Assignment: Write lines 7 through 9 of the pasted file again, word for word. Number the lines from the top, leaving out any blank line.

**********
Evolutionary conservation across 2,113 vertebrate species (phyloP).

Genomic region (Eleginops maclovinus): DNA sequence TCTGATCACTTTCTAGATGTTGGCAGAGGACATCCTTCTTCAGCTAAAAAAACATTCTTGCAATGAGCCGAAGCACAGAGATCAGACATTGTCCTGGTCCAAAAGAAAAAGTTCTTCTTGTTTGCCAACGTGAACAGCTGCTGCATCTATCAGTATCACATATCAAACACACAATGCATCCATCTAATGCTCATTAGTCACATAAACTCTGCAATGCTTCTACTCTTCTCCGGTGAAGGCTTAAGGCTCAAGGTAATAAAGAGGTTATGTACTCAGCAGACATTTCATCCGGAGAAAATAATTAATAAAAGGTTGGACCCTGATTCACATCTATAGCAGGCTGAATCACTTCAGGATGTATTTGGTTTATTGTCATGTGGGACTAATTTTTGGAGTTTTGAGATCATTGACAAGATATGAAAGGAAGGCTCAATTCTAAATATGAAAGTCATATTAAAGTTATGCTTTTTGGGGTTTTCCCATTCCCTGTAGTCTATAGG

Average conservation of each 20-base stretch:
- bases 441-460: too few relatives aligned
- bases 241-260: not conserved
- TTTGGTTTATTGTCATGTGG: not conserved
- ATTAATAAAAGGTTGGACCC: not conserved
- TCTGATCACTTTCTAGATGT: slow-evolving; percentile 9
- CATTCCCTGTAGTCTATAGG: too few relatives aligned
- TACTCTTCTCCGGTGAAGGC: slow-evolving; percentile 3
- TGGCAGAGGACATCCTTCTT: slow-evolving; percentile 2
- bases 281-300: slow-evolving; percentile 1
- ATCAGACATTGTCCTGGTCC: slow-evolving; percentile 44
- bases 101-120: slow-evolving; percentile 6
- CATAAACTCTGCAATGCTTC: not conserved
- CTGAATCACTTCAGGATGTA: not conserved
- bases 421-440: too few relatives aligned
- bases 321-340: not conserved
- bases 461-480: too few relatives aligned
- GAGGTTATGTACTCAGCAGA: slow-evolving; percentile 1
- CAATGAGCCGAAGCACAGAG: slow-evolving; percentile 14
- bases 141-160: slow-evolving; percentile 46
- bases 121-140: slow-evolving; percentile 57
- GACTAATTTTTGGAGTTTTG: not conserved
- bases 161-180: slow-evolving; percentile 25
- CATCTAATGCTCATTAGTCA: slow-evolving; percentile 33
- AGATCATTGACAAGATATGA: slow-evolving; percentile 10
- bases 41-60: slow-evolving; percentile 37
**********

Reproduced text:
- ATTAATAAAAGGTTGGACCC: not conserved
- TCTGATCACTTTCTAGATGT: slow-evolving; percentile 9
- CATTCCCTGTAGTCTATAGG: too few relatives aligned